In a medium bowl, whisk together flour, cheese, baking powder, sugar, salt, and black pepper. Add diced zucchini, onion, and herbs, tossing to coat in flour. Set aside.
In a small bowl, gently whisk together eggs and olive oil just to combine. Stir into dried ingredients until just incorporated.
Portion into prepared muffin cups – a heaping tablespoon per muffin cup.
Bake for 15 minutes, until quiche are golden brown and quiche are cooked through. Remove from oven and allow to cool for a few minutes before removing from pan.
In the Kingdom of Ice:
The Grand and Terrible Polar Voyage of the USS Jeannette
By Hampton Sides
Emerging from the Civil War in the late 1800s, the new United States was eager to prove itself on the international stage. In an effort to show its military might, its power as a player on the international stage, but in a peaceful way – supported by citizens in both the north and the south – the U.S. entered the quest to discover the North Pole and the “open polar sea.”
In 1879, Captain George Washington De Long and a crew of roughly 30 men set sail from California for the Arctic. A Navy expedition funded by The New York Herald newspaper owner James Gordon Bennett, the crew expected to reach the North Pole and return within 3 years, perhaps discovering (and claiming for the U.S.) a new island or two along the way. De Long did discover a few islands on the expedition, but he never made it to the North Pole. Instead, after being ice-locked for what felt like an eternity, he and the crew were forced to abandon the sinking Jeannette and make their way through ice and water – on whaling boats they had to carry over the ice – south to Siberia, and then on to a Siberian village where they could finally seek help. This book is the story of all of this, and more.
Review/Recommendation: I picked up this book on a whim, after seeing it while standing in line at the grocery store. I had read Ghost Soldiers by Hampton Sides years ago, and still remember what a wonderful book it was. That memory set the bar pretty high for In the Kingdom of Ice, and the book did not disappoint.
The story behind this book was fascinating. Unlike the description on the back of the book – which would have you believe the book was almost exclusively about De Long’s journey from shipwreck to Siberia – the book detailed De Long’s entire expedition, beginning long before he stepped foot on the Jeannette. It begins with the origins of De Long’s obsession with Arctic exploration and the myth of the ice-locked open Arctic sea, and then details his research into the Arctic, his efforts to get the journey approved and funded, the search for a suitable ship and crew, and the journey the Jeannette took from the East coast to the West, where it would finally begin its voyage to the Arctic. It concludes with the crew’s slow retreat from it’s northern most position, back down to Siberia, after abandoning ship.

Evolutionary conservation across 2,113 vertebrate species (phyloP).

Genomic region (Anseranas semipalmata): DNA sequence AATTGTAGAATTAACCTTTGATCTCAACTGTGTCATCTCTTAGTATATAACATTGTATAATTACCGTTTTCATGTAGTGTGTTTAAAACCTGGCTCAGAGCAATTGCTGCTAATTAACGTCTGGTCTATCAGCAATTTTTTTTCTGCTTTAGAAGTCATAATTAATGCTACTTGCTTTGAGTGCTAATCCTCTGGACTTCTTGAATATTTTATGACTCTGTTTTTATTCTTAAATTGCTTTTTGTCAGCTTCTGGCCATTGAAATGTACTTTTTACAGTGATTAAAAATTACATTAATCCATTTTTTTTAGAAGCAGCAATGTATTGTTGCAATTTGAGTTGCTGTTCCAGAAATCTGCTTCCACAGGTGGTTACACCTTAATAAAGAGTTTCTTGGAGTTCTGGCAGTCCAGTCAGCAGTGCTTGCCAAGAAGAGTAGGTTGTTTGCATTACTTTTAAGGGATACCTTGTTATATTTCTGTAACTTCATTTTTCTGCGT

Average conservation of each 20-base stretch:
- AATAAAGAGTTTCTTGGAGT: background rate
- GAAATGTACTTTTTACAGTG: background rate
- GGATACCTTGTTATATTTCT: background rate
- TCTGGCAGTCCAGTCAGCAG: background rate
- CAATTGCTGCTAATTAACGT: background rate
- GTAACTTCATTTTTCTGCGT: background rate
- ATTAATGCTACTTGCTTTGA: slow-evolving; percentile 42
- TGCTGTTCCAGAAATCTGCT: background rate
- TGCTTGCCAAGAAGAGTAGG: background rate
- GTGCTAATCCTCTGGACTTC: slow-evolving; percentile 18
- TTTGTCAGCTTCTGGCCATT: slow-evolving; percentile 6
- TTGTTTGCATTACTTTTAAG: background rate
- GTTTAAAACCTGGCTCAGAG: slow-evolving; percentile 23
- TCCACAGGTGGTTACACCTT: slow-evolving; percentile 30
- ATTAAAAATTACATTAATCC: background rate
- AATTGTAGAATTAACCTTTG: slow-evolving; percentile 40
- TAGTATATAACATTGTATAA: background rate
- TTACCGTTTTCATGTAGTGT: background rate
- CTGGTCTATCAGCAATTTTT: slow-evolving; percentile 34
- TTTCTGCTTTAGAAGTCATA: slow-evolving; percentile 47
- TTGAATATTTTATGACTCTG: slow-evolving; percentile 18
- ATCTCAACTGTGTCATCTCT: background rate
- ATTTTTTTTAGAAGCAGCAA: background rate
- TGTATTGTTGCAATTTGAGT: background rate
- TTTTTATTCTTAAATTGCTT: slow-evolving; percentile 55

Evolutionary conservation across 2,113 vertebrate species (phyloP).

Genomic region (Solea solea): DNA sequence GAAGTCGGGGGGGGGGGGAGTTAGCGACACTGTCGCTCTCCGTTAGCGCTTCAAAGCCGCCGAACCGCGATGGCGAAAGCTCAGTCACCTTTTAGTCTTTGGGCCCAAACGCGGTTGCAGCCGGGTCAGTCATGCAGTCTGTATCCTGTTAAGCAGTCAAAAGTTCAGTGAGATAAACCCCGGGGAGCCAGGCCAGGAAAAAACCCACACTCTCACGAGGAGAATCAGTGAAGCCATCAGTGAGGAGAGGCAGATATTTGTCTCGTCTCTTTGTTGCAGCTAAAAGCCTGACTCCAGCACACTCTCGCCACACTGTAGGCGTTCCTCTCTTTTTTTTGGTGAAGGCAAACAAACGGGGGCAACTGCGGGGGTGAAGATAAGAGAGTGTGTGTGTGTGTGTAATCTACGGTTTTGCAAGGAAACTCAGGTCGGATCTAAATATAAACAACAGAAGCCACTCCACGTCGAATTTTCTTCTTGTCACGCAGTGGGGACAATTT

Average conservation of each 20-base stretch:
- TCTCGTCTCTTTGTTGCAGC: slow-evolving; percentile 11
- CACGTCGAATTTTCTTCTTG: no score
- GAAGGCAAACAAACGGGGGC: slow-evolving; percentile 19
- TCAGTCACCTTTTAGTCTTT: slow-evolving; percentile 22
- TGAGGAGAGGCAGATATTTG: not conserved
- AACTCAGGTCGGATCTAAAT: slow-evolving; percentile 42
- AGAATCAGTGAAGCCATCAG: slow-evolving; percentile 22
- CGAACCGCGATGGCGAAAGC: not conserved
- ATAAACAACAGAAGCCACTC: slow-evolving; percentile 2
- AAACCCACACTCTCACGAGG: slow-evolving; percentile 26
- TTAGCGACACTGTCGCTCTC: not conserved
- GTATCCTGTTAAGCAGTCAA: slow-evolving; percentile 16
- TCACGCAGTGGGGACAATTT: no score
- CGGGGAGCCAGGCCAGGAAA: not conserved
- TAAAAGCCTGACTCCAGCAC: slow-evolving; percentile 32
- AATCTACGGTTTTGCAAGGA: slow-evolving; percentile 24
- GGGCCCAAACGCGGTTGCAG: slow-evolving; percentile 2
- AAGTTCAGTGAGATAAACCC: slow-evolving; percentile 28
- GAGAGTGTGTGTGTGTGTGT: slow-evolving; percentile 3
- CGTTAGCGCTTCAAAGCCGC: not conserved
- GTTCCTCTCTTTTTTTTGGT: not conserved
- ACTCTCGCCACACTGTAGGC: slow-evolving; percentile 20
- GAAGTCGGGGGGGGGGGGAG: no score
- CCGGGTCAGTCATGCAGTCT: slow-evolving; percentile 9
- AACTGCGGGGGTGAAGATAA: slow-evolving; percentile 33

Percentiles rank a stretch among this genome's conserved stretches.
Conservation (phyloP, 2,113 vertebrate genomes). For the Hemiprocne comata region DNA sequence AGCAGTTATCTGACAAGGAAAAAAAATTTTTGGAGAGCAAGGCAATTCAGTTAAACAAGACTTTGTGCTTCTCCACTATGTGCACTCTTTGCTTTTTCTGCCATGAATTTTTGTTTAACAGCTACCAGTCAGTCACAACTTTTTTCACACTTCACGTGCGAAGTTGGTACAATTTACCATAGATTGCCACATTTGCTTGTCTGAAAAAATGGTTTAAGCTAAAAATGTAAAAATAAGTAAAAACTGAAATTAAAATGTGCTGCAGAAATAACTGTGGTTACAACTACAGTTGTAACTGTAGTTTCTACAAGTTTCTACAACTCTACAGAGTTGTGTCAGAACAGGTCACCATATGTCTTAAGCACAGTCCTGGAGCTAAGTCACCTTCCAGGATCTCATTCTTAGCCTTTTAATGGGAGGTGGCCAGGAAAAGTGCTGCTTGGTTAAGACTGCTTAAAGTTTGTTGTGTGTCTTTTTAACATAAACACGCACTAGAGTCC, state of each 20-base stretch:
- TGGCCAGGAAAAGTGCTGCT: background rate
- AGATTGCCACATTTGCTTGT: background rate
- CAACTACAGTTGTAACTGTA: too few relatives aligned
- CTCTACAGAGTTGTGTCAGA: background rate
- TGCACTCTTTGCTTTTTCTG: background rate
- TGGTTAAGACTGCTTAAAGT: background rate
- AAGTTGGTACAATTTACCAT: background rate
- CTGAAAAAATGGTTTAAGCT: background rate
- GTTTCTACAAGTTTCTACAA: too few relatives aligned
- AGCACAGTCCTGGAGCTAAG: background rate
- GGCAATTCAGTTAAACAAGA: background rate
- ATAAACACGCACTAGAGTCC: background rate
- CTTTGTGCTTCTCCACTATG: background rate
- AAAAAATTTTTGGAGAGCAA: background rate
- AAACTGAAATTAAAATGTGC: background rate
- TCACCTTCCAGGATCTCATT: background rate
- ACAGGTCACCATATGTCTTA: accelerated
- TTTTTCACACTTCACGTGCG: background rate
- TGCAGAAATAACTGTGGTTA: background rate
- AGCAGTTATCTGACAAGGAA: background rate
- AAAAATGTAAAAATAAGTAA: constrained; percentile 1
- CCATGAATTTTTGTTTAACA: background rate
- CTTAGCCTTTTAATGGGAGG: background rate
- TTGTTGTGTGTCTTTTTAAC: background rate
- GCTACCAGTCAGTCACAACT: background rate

Despite the huge amount of research Sides undoubtedly conducted in the writing of the book, In the Kingdom of Ice is both engaging and interesting. Sides does a wonderful job weaving the facts into the personal stories of De Long and the other crew members, showing their humanity and their bravery in the process. While the focus was De Long, the reader was treated to a snapshot of almost everyone one of the crew members, each one a hero of the expedition in their own way.
I can’t recommend this book enough.
One of the things I love about frittatas is that they’re great brunch food. Pair with a side salad for an elegant but light lunch-like brunch, or with some fresh fruit and a little sausage or bacon for a more hearty breakfast-like meal. They’re also super easy to prepare – only taking 10-15 minutes of hand-on time in the kitchen, making them a great choice for entertaining.
Note: My version is just about double the original recipe, with a couple of adjustments.
Tomato Asiago Frittata
Adapted from Cooking Light, July 2015
- 4 Tbs. half-and-half
- 2 Tbs. chopped fresh thyme
- 1 tsp. kosher salt
- 1/2 tsp. freshly ground black pepper
- 12 large eggs
- 2 Tbs. olive oil
- 1/2 c. thinly sliced shallots
- 2-3 oz. Asiago cheese, grated (about 1/2 c. grated cheese)